Kung Fu Community
This year we smashed our Chinese New Year records with a total of 52 lion performances and 10 martial demonstrations. Our previous record was 38 and 4. We did 44 of those performances and 9 of those demos in 13 days! The preparation, planning, and execution of all events was fantastic too.
And what I observed from our club community made me extremely proud as a Sifu. I realised we are developing something very special and a bit unique in this modern era of ‘more take and less give’. Our club community comes together for training some amazing arts that encourage self development on many levels. We enjoy each other’s company in and out of the confines of training. The respect, traditions, and camaraderie are also expressed outside of the club and its training times. We perform often together, supporting each other and the continued success of a full time club, and there seems to be a caring connection for each other that surpasses just having training partners. How could I not be happy with the family-like Kung Fu community you have helped create. And it got me thinking about the benefits of such connections and interactions on our health and wellbeing.
Simon Thakur is one of my past teachers in the Stretch Therapy and Monkey Gym training systems. You can check out his ideas and training here and here. This is something Simon wrote about the importance of having an interactive community, developing bonds and learning from each other.
I reckon we need more time in nature (yeah yeah I know it’s all “nature”, but you know what I mean I think), and probably more time in solitude in nature, but also definitely much much more time in “tribe”, “community”, and actual real connected “culture”.
The biggest take home message I got from the retreat with Jon Young last year was that (my paraphrasing, quite possibly not what he actually said) it is the job of a culture to value and nurture every member of the culture, to give them an important place in the community and to give their life a feeling of meaning through every stage of their growth from early childhood through adulthood and old age until the day they die, to teach them how to live (how to feed and look after themselves and their families), and to connect every individual and the entire community in personal, tribal and mythological relationships with all of the species and individual creatures and features of the ecology of their local bioregion, all in a way that allows them to live there for many generations into the (ideally) indefinite future.
Any culture which doesn’t do that is “broken”. People feeling disconnected from each other, from the land they live on and the other creatures in it, people feeling their lives have no meaning, people growing old and dying alone, etc are all signs of a broken culture in need of repair.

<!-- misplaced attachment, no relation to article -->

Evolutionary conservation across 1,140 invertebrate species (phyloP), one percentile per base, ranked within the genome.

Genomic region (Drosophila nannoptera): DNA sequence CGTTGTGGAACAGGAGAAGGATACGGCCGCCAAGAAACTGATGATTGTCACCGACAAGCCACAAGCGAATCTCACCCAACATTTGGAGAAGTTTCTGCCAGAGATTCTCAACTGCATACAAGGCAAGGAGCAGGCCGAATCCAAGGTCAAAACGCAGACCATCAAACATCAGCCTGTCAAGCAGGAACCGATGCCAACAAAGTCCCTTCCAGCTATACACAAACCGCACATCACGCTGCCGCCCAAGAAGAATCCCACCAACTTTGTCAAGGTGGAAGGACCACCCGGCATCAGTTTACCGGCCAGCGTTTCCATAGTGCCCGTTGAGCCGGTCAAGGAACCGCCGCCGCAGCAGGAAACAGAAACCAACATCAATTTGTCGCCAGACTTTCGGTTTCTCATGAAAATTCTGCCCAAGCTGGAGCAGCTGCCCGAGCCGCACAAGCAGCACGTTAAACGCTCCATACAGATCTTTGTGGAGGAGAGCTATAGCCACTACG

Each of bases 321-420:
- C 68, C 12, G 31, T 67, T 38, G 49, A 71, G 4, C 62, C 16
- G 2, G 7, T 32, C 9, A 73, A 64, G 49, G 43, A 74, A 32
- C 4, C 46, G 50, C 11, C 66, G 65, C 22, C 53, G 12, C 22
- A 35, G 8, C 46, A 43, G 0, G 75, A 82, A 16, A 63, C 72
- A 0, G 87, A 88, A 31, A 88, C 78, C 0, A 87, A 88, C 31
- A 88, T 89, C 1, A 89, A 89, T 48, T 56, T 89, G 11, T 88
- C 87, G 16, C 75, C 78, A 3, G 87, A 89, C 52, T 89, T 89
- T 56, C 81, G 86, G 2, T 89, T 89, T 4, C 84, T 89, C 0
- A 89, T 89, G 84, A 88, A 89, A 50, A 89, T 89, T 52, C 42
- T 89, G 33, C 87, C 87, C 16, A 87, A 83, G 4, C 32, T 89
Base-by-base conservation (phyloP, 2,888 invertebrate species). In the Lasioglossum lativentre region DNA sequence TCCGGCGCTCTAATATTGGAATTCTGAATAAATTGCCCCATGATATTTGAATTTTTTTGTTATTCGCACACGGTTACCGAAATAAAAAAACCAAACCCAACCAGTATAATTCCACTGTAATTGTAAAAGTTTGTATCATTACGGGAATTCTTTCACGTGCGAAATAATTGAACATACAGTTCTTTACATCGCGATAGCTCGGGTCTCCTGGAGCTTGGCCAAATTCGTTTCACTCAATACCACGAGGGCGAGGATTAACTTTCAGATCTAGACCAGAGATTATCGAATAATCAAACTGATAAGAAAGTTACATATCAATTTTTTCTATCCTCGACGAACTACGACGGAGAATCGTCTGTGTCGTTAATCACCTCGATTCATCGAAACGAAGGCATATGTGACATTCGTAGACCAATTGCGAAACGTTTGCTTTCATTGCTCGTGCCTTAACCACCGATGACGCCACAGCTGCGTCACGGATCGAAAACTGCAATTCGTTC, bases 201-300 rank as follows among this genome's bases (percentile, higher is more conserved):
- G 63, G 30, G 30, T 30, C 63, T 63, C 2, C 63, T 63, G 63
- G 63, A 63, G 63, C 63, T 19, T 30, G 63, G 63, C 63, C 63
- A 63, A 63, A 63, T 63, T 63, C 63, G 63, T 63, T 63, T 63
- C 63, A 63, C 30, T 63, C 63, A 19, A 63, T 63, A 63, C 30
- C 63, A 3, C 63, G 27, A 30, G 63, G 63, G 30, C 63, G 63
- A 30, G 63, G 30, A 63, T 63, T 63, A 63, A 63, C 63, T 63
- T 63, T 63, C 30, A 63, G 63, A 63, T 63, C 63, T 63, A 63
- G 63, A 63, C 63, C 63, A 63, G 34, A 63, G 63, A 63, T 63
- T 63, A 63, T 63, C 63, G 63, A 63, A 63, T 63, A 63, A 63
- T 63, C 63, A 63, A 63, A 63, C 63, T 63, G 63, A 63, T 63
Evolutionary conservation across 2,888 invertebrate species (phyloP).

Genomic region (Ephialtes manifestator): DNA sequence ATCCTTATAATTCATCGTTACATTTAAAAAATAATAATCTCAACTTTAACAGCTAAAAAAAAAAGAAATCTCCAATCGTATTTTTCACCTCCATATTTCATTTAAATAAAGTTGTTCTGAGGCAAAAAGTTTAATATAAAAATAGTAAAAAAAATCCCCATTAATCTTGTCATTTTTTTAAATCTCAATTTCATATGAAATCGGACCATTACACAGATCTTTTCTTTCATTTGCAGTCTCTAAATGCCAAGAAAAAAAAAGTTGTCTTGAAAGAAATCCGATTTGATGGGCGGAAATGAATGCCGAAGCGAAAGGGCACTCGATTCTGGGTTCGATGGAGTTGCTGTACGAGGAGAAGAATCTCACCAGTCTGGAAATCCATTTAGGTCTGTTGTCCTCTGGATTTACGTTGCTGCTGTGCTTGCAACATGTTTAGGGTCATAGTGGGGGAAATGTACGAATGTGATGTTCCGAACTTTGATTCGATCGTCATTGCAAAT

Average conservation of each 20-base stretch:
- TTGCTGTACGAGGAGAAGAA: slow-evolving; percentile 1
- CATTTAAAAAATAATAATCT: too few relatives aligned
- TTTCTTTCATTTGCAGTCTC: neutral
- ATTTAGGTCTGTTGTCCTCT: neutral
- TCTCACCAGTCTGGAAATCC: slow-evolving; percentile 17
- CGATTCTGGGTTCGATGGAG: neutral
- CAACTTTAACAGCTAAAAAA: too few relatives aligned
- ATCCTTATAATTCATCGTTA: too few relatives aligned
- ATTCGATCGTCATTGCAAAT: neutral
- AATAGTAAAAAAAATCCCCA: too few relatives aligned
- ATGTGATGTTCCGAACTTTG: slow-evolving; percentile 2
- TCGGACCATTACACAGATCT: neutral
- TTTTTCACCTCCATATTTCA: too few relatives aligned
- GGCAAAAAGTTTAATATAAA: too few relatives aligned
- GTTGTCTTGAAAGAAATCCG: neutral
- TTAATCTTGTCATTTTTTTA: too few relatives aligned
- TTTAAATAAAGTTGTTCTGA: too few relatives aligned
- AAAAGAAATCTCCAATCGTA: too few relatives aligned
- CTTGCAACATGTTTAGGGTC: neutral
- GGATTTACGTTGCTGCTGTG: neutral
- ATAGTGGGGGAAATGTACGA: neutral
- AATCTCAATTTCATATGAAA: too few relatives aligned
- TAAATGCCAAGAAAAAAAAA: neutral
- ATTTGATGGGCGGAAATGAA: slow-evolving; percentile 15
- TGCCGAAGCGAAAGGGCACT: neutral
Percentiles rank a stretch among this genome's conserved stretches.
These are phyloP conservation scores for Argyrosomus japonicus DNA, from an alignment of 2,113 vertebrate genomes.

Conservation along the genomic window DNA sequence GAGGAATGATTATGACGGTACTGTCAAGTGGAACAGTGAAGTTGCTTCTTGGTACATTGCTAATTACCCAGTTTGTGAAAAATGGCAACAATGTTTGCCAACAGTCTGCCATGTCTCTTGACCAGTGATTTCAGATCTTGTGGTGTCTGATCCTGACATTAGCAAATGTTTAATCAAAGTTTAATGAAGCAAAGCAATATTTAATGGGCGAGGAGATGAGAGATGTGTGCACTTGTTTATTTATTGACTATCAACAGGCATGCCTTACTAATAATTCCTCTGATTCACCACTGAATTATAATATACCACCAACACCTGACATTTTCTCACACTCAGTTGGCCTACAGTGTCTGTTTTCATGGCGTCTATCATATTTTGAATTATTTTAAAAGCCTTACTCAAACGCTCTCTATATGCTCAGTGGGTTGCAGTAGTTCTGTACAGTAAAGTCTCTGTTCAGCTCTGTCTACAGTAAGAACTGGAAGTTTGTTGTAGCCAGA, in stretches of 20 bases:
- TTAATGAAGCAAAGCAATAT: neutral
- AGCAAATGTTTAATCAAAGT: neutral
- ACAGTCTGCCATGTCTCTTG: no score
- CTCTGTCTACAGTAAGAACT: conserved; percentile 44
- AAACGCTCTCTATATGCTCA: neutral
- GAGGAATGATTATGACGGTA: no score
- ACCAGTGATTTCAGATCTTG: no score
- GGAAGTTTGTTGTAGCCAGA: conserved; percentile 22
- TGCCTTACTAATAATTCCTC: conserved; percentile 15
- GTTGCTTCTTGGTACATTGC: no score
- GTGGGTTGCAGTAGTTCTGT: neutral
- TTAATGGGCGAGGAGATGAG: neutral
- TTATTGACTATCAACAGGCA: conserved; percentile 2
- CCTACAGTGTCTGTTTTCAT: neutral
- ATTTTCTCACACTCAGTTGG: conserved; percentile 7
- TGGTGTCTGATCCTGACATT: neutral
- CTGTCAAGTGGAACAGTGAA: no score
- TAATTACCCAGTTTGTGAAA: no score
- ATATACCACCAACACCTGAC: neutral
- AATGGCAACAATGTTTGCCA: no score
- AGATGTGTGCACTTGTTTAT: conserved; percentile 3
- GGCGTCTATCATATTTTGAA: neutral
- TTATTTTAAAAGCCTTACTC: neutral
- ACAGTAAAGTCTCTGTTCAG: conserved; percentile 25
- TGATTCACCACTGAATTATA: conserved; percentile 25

Jon Young himself described what a lot of us have grown up with and are currently living in as a “non-culture”, or even an “anti-culture” in that it very effectively does the exact opposite of what a culture is supposed to do.
So yeah we need more quiet time, for sure, but we also need more time with real community (again ideally but not necessarily in “nature”), with people of all ages across the generations who we know and trust, who we see regularly over our whole lives, and who we know will look after each other no matter what – my friend and rewilding mentor Lee Trew’s definition of “tribe”.
I think on many levels we are doing what Simon is describing. Building a community of diverse people of different ages from different backgrounds, with different knowledge and skills to share. We are forming relationships with people we can trust and count on, and we have the common ground of the Chinese cultural arts. These include Kung Fu, Tai Chi, Qigong, Lion and Dragon Dancing, and East Asian Medicine. We are putting effort into things that take a long time to develop, things of great quality. This gives them deep meaning to us and in return we have respect for them. This is quite unlike the I want it now, instant gratification of the current ‘anti-culture’.
So keep up the training but also the greater good of building our club community. I think it is the more valuable side of what we have together. When you feel like things are tough, or like quitting your training, don’t! Stay connected to and involved in our community. Speak to Sifu or Simo. They are always there for you, for advice, as a sounding board, to clarify your direction or sharpen the focus on your journey. But more importantly you have the wider club community for advice and support. Don’t look back in the years to come and regret the loss of health, martial and fitness abilities, friendships, and learning. I am looking forward to the decades ahead that we will spend together – training, performing, socialising, learning, developing into better people, and growing our community.